According to NAHB tabulations of the Census Bureau’s quarterly data, property taxes constituted 39.7% of state and local tax receipts among major sources for 2014. Sales taxes had the second largest share at 27.8%, followed closely by individual income tax at 27.9%. At 4.6%, corporate income taxes held the smallest share of state and local tax receipts among major sources.
Further gains are expected in all tax receipts as the economic recovery strengthens, however state and local individual income tax, corporate income tax, and sales tax collections are particularly responsive to changing economic conditions.
Gains in state and local individual income tax, corporate income tax, and sales tax collections had outpaced increases in property tax receipts until recently. This trend pushed the property tax share of total receipts from the four major sources from a high of 44.9% in the third quarter of 2010 to just below 40% as of the end of 2014. The share did stabilize recently as property tax revenues continue to grow. The current property tax share remains higher than pre-housing boom measures.
Revenues from property taxes totaled just under $498 billion for 2014.
Lagging property assessments and annual adjustments smooth property tax collections across business cycles. Nominal property tax collections are not as prone to cyclical fluctuations as other tax collections and have tended to increase with minor business cycle fluctuations.
* Data footnote: Census data for property tax collections include taxes paid for all real estate assets (as well as personal property), including owner-occupied homes, rental housing, commercial real estate, and agriculture. However, housing’s share is by far the largest when considering the stock of both owner-occupied and rental housing units.
The traditional property tax contains both a cause and a remedy for the boom and bust real estate cycles that plague our economy.
Typically, when an improvement in schools, transportation or other public infrastructure results in an increase in property value, the lion’s share of that increase ends up as a windfall to the property owners who are lucky enough to own well-served land. The opportunity for receiving such windfalls is the fuel for land speculation. And, as we see periodically, the boom and bust in real estate values caused by speculation typically precedes a general economic recession or depression.
Fortunately, a few jurisdictions are applying a remedy. They are reducing the property tax rate applied to privately-created building values while increasing the rate applied to publicly-created land values. Without losing any revenue, they can obtain the following results:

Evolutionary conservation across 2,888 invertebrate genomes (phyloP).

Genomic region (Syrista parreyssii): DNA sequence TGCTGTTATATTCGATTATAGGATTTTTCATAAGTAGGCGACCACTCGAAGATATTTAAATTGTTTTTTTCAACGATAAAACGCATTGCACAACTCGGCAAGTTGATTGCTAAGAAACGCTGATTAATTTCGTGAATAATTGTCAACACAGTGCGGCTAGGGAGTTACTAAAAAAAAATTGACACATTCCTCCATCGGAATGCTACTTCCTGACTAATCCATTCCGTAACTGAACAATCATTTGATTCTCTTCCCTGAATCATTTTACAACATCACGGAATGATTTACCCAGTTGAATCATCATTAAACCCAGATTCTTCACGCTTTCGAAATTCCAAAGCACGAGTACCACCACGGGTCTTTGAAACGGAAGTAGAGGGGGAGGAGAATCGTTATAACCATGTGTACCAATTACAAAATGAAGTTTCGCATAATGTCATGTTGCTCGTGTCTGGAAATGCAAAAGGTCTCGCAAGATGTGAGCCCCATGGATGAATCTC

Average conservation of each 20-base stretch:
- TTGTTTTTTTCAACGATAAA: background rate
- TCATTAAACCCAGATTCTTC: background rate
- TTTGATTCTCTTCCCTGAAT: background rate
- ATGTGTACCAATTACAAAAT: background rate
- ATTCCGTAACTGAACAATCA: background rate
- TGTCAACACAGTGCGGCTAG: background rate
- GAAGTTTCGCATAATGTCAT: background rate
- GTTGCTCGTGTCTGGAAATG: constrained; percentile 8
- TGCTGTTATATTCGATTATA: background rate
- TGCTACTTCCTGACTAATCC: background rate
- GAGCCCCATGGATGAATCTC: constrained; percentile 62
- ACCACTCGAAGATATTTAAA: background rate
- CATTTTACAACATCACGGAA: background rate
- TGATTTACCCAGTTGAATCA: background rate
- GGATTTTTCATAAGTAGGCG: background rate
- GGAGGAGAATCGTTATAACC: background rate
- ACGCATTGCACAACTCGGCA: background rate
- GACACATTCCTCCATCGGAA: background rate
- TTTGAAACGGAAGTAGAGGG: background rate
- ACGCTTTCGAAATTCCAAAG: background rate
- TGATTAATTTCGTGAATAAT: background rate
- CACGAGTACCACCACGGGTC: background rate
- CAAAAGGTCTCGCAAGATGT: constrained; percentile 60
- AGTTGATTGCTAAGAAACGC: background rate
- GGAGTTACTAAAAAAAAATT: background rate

The lower tax rate on buildings makes them cheaper to build, improve and maintain. This is good for residents and businesses alike.
Surprisingly, the higher tax rate on land values tends to make land more affordable as well. By reducing the profits from land speculation, the tax on land values reduces the speculative demand for land, and this moderates land-price inflation. Additionally, the higher tax on land values encourages development of high-value sites. These are typically infill sites near urban infrastructure amenities — and these are the very places where development should occur, thereby reducing urban sprawl which imposes excessive infrastructure costs (and tax burdens) on communities.
If you would like additional information, see http://webapps.icma.org/pm/9407/public/cover.cfm?author=Rick%20Rybeck%20and%20Walt%20Rybeck&title=Break%20the%20Boom%20and%20Bust%20Cycle&subtitle=
Very Misleading graph. Corporations pay Property taxes and Sales tax and I would venture to think that they pay a higher share of property taxes.
The corporate tax category represents corporate income tax only. S Corps and LLCs income tax are listed under individual tax, consistent with tax law. Yes, businesses pay property taxes as well, but housing is responsible for the majority of property tax payments (owner-occupied and rental properties). The owner-occupied housing stock is now valued at $20.6 trillion, thus generating more than $220 billion alone. Adding in apartment buildings, homes under development and residential lots, and that adds up to a majority of property tax payments.